Directed By Alexandre O. Philippe
Starring: Damian Hess (MC Frontalot), Joe Nussbaum, Derek Ambrosi, Neil Gaiman
Way back when, a few friends and I camped out all night long to catch the first viewing of a little movie called Star Wars Episode I: The Phantom Menace. As Star Wars “fans”, it was our duty, after waiting nearly 16 years since Return of The Jedi (1983), to tough it out with fellow kindred spirits, waiting with bated breath for the almighty STAR WARS roll and slow crawl opening credits to once again sweep us away to a galaxy far, far away.
We came, we saw, we said, “Meh”.
Don’t get me wrong, I love Star Wars. While the new trilogy wasn’t exactly the candle we had all hoped would be lit after years of unbearable darkness, there was still something to be said about revisiting some of our favorite childhood people and places once again, and to be whisked away into a universe we grew up with and had grown to love. For better or for worse (and probably the latter), the new movies were still undeniably “Star Wars”, and as such, I consider them part of the family, regardless of their many shortcomings. The fabled controversy over Lucas’ numerous updates, changes, and additions to the original films has brought down all manner of fire and brimstone from fans and critics the world ’round. To this day, a huge segment of Star Wars fans would have you believe that they have been bamboozled, hoodwinked, and run amok! They didn’t land on Alderaan, Alderaan landed on them! Much of this outcry has spilled out onto public forums, comic book conventions, Star Wars events, and even independently made “fan films”. Self-prescribed “true blood” fans cry foul, claiming that George Lucas, through a combination of original trilogy alteration and an entirely disingenuous new trilogy, has ruined their childhood memories forever. To these dejected many, it would seem that Lucas has buried a light saber deep into each of their respective chests, and laughed the entire time behind his flannel and off-putting goiter. Atop his billion dollar money bin he bellows, “My films, my decision, eff-off!” Who’s right and who’s wrong? You decide.
The People Vs. George Lucas, is a 2010 docu-comedy directed by Alexandre O. Philippe, in which the audience is presented with a comical yet accurate history of how Star Wars came about, and how a young emo-kid from Modesto decided to give the proverbial bird to Hollywood and make his own personal and close-to-the-heart space opera, devoid of “big money” influence. Through a series of fast cut interviews and stylistically interspersed fan film clips, Lucas interviews, and critic interpretations, The People Vs. George Lucas is a witty and often blunt look at how a certain percentage of “original” Star Wars fans feel disenfranchised by a man they had previously held to a God-like status.
Oddly enough, although I am a die-hard fan of most things Star Wars (sans Jar-Jar), a lot of things in this flick made sense to me, most notably, the notion that George Lucas really might be taking us all for a ride, as he sits back at the ranch and has a hearty chuckle while we buy everything from Star Wars lunch boxes to 20 different versions of the same movie, day after day and year after year. Hell, even the people who I knew that absolutely hated the new trilogy still went and saw them 2 or 3 times in the theater, bought a tee-shirt or a movie poster at some point, and can still quote the damn thing all day long…on command. What the new series successfully proves is that even the most jaded fans will still call the Star Wars universe home, even if it (and it’s creator) may have wronged them time and time again, a sort of cinematic domestic abuse if you will. It’s a love/hate relationship with many of these fans, a form of Stockholm Syndrome induced memory bastardization that keeps even the most off-put coming back and saying, “Please Sir, may I have another”. The central conveyance of The People Vs. George Lucas is one of absolute love for a franchise that introduced an entire generation to a fantastical world of good versus evil, flying mega-fortresses, and swashbuckling laser-sword drama. At the time, old folks thought the film downright ridiculous, a sure sign that cinema was a dying art form, to be replaced by robots, caped villains, and outer space tomfoolery. But the 20-somethings and below LOVED it, embraced it, and called it the swan song for their generation. Now all grown up, our parents and those of us old enough to have seen at least one of the original films in an actual theater spit and claw at the very man who decades earlier had delivered us from silver screen doldrum. Did George Lucas fail us by re-editing his old films and then going on to create a watered down, childish new trilogy? Or…did we fail George Lucas by not welcoming his new vision of Star Wars, accepting the fact that he views his films as ever-evolving works of art, and that the originals movies were, in fact, the exact same thing 30-plus years ago, just in different robes?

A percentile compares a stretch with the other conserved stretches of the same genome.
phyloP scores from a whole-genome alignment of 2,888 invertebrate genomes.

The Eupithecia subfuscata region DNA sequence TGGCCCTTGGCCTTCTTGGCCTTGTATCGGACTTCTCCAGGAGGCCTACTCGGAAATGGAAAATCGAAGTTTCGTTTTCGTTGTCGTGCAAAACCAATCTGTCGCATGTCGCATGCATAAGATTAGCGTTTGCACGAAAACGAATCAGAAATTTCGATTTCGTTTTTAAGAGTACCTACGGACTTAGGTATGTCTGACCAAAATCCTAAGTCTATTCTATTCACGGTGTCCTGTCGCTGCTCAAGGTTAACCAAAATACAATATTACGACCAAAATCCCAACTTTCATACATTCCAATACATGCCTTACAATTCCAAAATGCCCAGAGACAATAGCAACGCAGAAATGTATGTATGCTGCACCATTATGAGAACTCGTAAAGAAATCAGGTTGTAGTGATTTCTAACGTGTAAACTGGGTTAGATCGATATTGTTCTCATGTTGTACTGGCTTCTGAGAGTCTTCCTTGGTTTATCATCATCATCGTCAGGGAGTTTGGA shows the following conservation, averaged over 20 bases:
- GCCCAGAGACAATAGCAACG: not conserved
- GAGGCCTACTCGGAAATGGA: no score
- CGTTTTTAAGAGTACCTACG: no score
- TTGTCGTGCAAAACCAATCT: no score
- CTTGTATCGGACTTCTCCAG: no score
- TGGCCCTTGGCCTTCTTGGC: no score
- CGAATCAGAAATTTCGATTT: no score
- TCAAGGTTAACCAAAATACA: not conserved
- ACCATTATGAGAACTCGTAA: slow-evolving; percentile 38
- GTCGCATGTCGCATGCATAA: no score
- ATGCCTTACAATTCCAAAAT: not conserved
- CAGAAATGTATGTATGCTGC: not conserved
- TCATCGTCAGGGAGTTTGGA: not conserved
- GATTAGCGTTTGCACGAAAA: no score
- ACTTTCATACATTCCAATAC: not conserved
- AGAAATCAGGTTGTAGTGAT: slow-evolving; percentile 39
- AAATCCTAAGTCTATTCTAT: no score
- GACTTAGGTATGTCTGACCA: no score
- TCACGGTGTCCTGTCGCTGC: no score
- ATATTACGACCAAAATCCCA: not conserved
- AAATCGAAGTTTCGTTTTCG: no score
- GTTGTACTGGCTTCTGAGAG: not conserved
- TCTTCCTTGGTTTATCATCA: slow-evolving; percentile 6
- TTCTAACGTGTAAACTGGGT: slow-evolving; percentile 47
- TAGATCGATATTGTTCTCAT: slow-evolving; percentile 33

The People Vs. George Lucas captures the absolute mood, feel, and nerd borne angst of bitter Star Wars faithful better than most fan-inspired rant films espousing George Lucas’ failures as a writer and director. What you are left with is a good amount of “evidence” to make your own case as to whether or not Lucas deserves to be flogged publicly, or held up on a lofty pedestal and praised for creating what is undeniably the greatest franchise on the planet.
May the Force be with You.
5 out of 5